that? Has [your attorney] done that?
MCINTYRE: Yes, sir.
THE COURT: I want to make sure that you understand the guideline
range is advisory. It’s to help me determine an appropriate sentence to
give you. We take a book, the Sentencing Guidelines manual, looks kind
of like this, we put all the details of your case in there and your
characteristics and it comes up with a range. It’s within the statutory
range. But nobody can tell you exactly what that range will end up being until
we have a sentencing hearing and I rule on objections and what-not to the
They may be absolutely correct, they may have contacted the probation
office to get assistance in determining what the range will be. But I want
you to understand, nobody, including me, can tell you exactly what it will end
up being until we have a sentencing hearing. Do you understand me?
MCINTYRE: Yes, sir.
Cr. Doc. 96, at 17 (emphasis added).
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Finally, McIntyre also stated that he understood that he potentially faced up to forty
years in prison:
THE COURT: Okay, so . . . [the] guideline range is advisory. I am not
bound by it. I have to consider it, but I am not bound by it. Do you
MCINTYRE: Yes, sir.
THE COURT: Ok, the statutory range is binding; it’s binding upon us
all, and I am going to give you the statutory range of punishment you are
facing in each one of these counts.
THE COURT: With regards to counts three and count—count three
and count five—you are subject to a fine of not more than two million
dollars; in-custody imprisonment not less than five years and not more than
40 years . . . . Do you understand the statutory range of punishment that
you are facing with regard to those two counts?
MCINTYRE: Yes, sir.
Id. at 18, 20 (emphasis added).
There is a “strong presumption” that any statement made during a Rule 11
guilty plea colloquy is truthful. See United States v. Medlock, 12 F.3d 185, 187 (11th Cir.
1994). While under oath at his plea colloquy, McIntyre stated that he understood that
there was no plea agreement in place, that he faced up to forty years in prison, that no
one (including counsel) could tell McIntyre what his sentence would be until after the
sentencing hearing. McIntyre may not now make allegations that refute these
statements made during the plea hearing. See, e.g., Johnson v. United States, No. 8:07cv-594-t-27-MSS, 2009 WL 995472, at *6 (M.D. Fla. Apr. 13, 2009) (“Where . . . the
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transcripts of Petitioner’s guilty plea hearing and sentencing hearing refute his
contentions that he was misled about the penalties he faced if convicted, an
evidentiary hearing is unnecessary, as ‘the files and records make manifest the lack of
merit’ of the § 2255 claim.’” (quoting United States v. Lagrone, 727 F.2d 1037, 1038
(11th Cir. 1984))).
In addition, McIntyre’s contention that he was instructed by counsel to answer
“yes” and “no” to certain questions during the colloquy does not by itself suggest
that the answers were false. Rather, such an assertion suggests only that counsel
wished McIntyre to give direct, non-elaborate answers to the Court during the
colloquy. The Certification Form on record—as well as the detailed questions of the
Court during the actual colloquy—contradict McIntyre’s assertion that his answers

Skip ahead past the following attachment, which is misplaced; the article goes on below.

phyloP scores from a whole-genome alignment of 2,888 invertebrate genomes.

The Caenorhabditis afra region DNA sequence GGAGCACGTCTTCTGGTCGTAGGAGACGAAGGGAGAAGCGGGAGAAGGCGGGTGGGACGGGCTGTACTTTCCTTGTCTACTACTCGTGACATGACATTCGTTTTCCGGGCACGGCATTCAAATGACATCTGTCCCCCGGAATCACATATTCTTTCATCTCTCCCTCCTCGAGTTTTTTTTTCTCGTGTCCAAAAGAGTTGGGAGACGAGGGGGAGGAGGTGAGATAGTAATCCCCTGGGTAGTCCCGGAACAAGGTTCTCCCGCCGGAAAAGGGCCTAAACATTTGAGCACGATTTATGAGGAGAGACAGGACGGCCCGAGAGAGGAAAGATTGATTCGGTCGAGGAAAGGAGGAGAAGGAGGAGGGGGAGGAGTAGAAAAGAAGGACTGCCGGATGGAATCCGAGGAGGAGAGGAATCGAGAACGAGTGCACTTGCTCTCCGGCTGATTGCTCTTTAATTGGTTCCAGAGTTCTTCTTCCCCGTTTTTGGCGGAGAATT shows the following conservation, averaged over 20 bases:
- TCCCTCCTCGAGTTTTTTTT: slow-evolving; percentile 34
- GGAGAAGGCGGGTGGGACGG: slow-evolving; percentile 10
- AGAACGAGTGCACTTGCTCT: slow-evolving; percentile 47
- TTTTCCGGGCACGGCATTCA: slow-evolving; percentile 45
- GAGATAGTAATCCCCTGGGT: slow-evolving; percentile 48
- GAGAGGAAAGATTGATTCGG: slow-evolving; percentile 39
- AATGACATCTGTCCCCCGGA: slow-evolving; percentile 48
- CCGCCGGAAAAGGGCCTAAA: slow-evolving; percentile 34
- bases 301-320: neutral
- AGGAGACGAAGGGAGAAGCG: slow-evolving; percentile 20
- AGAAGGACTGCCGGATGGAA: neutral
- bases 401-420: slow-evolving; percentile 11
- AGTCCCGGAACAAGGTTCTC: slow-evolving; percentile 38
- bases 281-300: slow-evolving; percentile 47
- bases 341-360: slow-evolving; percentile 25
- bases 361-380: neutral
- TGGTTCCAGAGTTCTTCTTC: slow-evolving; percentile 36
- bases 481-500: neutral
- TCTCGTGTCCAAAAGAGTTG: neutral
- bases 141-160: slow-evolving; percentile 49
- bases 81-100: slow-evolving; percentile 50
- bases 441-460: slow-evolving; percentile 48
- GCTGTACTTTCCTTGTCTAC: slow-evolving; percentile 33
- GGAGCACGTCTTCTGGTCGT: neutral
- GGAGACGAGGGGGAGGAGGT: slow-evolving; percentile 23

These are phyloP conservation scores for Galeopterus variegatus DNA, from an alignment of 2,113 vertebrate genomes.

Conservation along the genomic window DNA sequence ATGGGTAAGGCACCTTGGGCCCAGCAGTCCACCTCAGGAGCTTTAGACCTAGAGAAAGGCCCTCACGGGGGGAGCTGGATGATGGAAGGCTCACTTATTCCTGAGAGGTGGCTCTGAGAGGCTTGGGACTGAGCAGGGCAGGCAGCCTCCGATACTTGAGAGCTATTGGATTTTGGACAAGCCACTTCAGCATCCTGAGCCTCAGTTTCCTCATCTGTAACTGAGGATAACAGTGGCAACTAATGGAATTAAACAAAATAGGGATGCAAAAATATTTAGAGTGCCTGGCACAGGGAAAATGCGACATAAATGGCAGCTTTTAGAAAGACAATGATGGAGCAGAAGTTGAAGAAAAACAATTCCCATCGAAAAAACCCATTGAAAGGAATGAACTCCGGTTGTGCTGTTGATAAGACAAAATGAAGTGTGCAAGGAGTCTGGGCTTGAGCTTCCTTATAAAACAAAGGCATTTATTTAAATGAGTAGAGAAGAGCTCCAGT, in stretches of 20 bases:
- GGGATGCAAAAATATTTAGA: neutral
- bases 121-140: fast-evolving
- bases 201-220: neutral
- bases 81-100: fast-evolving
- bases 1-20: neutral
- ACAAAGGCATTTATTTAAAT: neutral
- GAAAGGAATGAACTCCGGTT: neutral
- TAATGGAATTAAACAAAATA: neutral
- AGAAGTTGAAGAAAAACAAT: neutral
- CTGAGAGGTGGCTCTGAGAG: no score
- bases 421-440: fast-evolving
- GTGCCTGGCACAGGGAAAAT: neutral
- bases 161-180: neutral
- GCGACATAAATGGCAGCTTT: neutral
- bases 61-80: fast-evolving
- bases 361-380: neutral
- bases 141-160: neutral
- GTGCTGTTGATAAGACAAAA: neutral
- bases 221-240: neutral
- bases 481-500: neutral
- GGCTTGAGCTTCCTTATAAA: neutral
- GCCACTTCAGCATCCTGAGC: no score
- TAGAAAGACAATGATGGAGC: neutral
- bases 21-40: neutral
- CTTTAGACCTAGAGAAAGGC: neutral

were uninformed recitations forced upon him by his attorneys.
Failure to File a Motion to Suppress
McIntyre also argues that his attorney was ineffective because she failed to file
what would have been a meritorious motion to suppress evidence obtained as a result
of a search warrant. However, there is no basis to conclude that McIntyre’s attorney’s
failure to file a motion to suppress fell outside the “wide range of professional
competence” afforded to counsel. Jones, 436 F.3d at 1293 (citing Strickland, 466 U.S.
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Counsel stated that she researched the warrant and concluded that there was
no viable basis to challenge its validity. While McIntyre argues that the same drug
buys were used to establish probable cause for the search of both trailers on the shared
piece of property, the record indicates that law enforcement officers surveilled drug
purchases made from both mobile homes. See Cv. Doc. 15-3, at 9. Furthermore, even
if drug purchases were witnessed outside only one of the two mobile homes,
alternative evidence would have nonetheless established probable cause, such as the
prolonged surveillance of McIntyre’s frequent trips between the two trailers, the
trailers’ close proximity to one another, the informant-derived tips, and law
enforcement officers’ personal experiences. See United States v. Tobin, 923 F.2d 1506,
1510 (11th Cir. 1991) (stating that “[p]robable cause exists when under the totality-ofthe circumstances . . . there is a fair probability that contraband or evidence of a crime
will be found in a particular place” (internal quotations omitted)); see also Franks v.
Delaware, 438 U.S. 154, 171–72 (1978) (stating that even deliberately false statements
in an affidavit will not affect the validity of a warrant if those statements were not
material to the determination of probable cause). McIntyre’s attorney states that she
chose not to file a motion to suppress because any such motion would fail. See Doc.
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15-1, at 2. This Court can find no reason to disagree with her assessment, and thus will
not second-guess her decision not to file a motion to suppress. See Chandler v. United
States, 218 F.3d 1305, 1315 (11th Cir. 2000) (stating that, for a petitioner to
successfully argue an ineffective assistance claim, he must “establish that no
competent counsel would have taken the action that counsel did take”).3
Furthermore, even assuming that counsel’s performance did fall below the
highly deferential standard under Strickland, McIntyre has not sufficiently alleged how
counsel’s ineffective performance affected his decision to plead guilty. While